Within this, the US occupies the position that Britain occupied at the end of the 19th century. The position of the former world economic superpower, which was in the process of being rapidly overtaken. Then it was Britain being overtaken by Germany which was takingaway British markets in Southern Europe, and Latin America in particular. Now it is China and other Asian countries that are taking away US markets all over the globe. But, then Britain retained huge military power just as the US does now. Both seek to utilise that military power to compensate for the lack of economic power and competitiveness. British naval superiority gave rise to the era of gunboat diplomacy just as US firepower today has seen it march unchallenged into Serbia, and the Balkans, into Iraq and elsewhere. Indeed, its the principal established that such large powers can act as policemen - which really means enforce their interests - around the globe, which has given Russia now the ability to say, we have the right to do what you have been doing. That is why socialists should have been opposing with all their might these actions of imperialism. They certainly should not have been promoting the idea that the imperialist leopard had changed its spots, that it was now somehow progressive, promoting "democracy", or in any other way carrying out actions that could be described as "good". In fact, under cover of humanitarianism, and "promoting democracy" the US has been implementing its strategy of the "New American Century". It has built up a huge number of US bases around the globe in countries it has intervened in, and those bases have a stategic purpose, or it should be said two strategic purposes.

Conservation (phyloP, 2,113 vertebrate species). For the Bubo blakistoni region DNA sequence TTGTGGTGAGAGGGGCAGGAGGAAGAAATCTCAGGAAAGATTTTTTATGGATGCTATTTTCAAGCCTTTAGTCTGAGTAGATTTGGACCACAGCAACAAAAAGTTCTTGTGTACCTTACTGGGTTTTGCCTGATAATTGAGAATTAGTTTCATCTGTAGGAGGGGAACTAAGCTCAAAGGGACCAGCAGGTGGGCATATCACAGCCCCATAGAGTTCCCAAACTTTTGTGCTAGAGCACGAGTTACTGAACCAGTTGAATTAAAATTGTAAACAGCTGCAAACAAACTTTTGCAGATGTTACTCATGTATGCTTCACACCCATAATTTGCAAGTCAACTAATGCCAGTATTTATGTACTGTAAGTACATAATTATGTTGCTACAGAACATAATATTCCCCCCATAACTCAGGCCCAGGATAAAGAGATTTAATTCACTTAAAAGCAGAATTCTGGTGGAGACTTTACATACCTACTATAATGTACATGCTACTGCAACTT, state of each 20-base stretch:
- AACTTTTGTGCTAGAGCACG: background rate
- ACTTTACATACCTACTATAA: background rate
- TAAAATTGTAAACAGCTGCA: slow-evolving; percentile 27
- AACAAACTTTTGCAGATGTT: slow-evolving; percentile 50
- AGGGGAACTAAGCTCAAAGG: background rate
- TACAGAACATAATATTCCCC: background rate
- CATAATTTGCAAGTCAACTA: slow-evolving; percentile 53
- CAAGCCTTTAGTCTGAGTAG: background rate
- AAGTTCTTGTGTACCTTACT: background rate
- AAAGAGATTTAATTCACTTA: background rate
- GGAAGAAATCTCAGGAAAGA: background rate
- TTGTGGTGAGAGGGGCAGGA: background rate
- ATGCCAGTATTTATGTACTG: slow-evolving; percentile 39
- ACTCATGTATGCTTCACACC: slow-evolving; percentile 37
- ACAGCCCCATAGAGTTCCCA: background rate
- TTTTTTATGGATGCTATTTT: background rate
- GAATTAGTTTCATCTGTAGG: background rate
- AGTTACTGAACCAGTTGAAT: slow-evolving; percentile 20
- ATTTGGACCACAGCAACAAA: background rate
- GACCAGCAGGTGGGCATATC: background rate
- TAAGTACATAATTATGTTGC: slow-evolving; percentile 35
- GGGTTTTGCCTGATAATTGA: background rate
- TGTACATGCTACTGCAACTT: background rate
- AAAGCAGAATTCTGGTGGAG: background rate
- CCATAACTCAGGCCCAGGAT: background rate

Firtly, the US has positioned itself to be able to secure access to the most resource rich regions of the Gulf for oil, and of Central Asia for oil, metals and other materials. Secondly, it has developed strategic positions in the Balkans, on the Baltic and through central Asia in respect of any ptential military conlict with its two main military rivals - Russia and China. In doing so, it has not at all been concerned with humanitarianism or democracy. Throughout the Stansof central Asia it has allied itself with all kinds of tinpot dictators, including those that deal with their opponents by boiling them in oil! IN the Gulf it allies itself with the feudalists of Saudi Arabia and Kuwait and other similarly grotesque regimes. In Iraq it has put in power a government of clerical-fascists, and is now looking to replace even that with some fascistic strongman similar to Saddam Hussein, who they also previously supported.